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  1. Niesobecki, Sara MPH, MS
  2. Rutz, Heather MCRP, MHS
  3. Niccolai, Linda PhD
  4. Hook, Sarah MA
  5. Feldman, Katherine DVM, MPH
  6. Hinckley, Alison PhD


Tick-borne diseases (TBDs) are increasing despite prevention recommendations. We explored whether cost is a barrier to prevention use in Connecticut and Maryland, using a cross-sectional survey. Respondents were queried regarding their willingness to pay for chemical, natural, and rodent-targeted yard pesticide treatments and permethrin-treated clothing. We evaluated associations between demographics, TBD knowledge and attitudes, and willingness to pay for prevention methods.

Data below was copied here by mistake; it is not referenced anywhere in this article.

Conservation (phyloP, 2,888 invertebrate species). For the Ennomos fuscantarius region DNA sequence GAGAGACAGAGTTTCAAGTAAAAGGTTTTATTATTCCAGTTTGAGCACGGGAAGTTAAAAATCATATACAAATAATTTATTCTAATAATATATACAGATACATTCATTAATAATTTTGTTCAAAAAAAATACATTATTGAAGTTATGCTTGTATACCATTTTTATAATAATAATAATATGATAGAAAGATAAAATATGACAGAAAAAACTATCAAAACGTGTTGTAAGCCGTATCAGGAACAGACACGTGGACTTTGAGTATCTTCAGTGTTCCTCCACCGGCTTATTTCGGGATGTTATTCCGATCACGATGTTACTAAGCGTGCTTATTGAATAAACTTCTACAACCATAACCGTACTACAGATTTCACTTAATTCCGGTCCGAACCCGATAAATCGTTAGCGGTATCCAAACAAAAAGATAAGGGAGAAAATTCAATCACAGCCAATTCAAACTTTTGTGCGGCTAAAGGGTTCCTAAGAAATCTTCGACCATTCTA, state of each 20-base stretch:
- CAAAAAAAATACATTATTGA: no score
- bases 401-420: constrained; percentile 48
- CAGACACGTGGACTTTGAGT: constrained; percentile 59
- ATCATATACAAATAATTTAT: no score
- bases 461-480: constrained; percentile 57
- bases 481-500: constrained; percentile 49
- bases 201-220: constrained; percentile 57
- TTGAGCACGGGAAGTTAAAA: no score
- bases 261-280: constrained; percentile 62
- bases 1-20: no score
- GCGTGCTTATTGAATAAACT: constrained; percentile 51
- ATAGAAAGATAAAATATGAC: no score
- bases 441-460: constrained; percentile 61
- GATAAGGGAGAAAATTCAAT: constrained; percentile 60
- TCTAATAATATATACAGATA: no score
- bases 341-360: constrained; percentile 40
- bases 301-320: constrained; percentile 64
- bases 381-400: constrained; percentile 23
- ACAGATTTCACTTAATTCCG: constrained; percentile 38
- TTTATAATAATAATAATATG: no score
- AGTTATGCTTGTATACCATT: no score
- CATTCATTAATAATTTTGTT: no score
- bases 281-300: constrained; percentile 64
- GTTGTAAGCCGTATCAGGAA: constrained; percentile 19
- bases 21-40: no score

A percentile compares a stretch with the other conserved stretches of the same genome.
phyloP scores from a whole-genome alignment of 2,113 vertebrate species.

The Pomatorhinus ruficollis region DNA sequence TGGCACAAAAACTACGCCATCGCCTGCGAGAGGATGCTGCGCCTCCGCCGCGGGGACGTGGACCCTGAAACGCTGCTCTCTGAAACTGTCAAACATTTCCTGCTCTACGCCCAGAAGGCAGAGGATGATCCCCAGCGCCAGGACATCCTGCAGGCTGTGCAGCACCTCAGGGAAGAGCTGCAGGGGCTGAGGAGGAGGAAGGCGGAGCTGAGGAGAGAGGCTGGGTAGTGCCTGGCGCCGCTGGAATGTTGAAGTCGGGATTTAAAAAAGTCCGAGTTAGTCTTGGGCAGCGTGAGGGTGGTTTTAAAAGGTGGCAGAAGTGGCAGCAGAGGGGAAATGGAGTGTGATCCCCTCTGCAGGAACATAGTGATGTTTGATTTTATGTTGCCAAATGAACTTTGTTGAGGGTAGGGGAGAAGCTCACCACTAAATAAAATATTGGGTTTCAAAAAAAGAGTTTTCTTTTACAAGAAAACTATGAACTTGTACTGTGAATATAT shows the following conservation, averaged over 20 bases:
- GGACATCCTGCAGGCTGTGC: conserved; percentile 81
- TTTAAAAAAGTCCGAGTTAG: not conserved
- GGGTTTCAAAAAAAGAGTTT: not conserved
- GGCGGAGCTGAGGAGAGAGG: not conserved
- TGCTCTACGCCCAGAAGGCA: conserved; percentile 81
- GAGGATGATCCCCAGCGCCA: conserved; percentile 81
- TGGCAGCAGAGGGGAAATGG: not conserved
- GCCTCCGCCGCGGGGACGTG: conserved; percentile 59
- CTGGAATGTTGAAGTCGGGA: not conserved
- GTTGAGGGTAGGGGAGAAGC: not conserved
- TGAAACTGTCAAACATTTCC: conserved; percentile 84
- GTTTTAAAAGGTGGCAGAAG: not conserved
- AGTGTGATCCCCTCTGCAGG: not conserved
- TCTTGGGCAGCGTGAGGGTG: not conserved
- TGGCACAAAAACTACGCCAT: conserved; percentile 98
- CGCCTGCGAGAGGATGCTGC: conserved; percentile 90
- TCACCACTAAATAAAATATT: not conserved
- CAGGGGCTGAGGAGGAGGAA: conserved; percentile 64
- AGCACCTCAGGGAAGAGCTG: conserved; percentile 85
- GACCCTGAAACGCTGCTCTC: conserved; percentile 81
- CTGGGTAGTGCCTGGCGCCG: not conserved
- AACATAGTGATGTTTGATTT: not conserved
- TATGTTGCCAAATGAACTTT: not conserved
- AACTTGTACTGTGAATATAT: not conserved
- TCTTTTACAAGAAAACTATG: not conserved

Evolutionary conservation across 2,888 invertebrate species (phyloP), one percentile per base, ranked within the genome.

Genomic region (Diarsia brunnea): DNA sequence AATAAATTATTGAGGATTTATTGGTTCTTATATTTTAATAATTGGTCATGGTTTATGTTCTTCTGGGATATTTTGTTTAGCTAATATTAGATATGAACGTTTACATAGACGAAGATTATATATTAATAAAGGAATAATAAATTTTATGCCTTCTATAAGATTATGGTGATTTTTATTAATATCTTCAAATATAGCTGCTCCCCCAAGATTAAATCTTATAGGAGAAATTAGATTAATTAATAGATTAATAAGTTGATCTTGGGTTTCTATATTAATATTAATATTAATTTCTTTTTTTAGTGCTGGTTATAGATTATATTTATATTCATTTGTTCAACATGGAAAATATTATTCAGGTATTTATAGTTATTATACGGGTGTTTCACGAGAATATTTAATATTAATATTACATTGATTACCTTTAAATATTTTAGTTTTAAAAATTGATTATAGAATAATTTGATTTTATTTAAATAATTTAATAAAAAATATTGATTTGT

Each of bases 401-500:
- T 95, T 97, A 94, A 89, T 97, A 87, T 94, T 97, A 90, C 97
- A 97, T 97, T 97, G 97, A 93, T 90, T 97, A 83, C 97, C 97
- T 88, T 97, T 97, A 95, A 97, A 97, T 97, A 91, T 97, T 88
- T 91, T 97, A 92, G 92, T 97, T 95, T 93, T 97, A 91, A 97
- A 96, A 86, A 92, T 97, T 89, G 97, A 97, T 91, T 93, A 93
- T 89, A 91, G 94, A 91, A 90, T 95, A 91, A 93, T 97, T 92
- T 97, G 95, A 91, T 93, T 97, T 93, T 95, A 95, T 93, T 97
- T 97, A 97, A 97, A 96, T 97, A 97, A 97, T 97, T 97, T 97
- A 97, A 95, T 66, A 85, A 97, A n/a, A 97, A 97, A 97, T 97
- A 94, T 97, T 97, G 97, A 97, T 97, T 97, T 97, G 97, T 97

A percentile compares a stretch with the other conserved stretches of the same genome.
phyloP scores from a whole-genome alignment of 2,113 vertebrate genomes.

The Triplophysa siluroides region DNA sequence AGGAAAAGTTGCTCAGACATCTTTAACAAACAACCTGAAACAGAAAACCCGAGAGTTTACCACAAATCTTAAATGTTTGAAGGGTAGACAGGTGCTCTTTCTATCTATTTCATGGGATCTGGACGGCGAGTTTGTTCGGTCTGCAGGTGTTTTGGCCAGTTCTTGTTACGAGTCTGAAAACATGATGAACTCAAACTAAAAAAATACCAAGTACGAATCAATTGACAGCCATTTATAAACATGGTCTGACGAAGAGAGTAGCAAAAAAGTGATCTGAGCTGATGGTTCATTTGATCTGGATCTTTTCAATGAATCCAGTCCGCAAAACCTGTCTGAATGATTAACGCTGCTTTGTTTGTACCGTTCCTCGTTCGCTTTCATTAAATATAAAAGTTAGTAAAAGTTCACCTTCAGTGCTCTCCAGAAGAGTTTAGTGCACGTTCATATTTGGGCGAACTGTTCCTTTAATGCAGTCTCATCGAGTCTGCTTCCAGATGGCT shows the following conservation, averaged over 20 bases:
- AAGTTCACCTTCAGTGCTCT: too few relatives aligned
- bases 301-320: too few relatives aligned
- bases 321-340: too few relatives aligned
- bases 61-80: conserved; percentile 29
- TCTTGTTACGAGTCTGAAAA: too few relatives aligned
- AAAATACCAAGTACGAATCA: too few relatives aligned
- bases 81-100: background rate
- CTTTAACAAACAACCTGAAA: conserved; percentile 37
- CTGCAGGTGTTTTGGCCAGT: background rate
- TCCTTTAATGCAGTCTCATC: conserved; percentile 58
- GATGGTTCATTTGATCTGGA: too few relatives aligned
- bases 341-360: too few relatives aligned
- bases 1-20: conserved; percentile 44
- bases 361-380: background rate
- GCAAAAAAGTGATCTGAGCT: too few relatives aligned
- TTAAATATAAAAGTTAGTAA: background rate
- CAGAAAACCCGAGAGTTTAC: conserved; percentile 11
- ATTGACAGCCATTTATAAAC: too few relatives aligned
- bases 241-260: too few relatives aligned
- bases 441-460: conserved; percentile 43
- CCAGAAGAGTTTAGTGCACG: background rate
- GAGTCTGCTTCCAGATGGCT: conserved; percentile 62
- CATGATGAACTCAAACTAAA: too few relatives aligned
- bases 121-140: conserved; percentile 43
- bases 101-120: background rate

Most respondents would pay for yard treatments (85%); 95% preferring natural pesticide, and 82% would pay for permethrin-treated clothing. Most did not want to pay more than $99 for any of the yard treatments. Having a household income of $100 000 was associated with willingness to pay $100 or more for chemical, natural, or rodent-targeted treatments and $25 or more for permethrin self-treated and pretreated clothing. Yard treatments, especially natural pesticides, were acceptable for TBD prevention; however, current pricing may be cost-prohibitive. Permethrin-treated clothing may be an affordable and acceptable prevention method.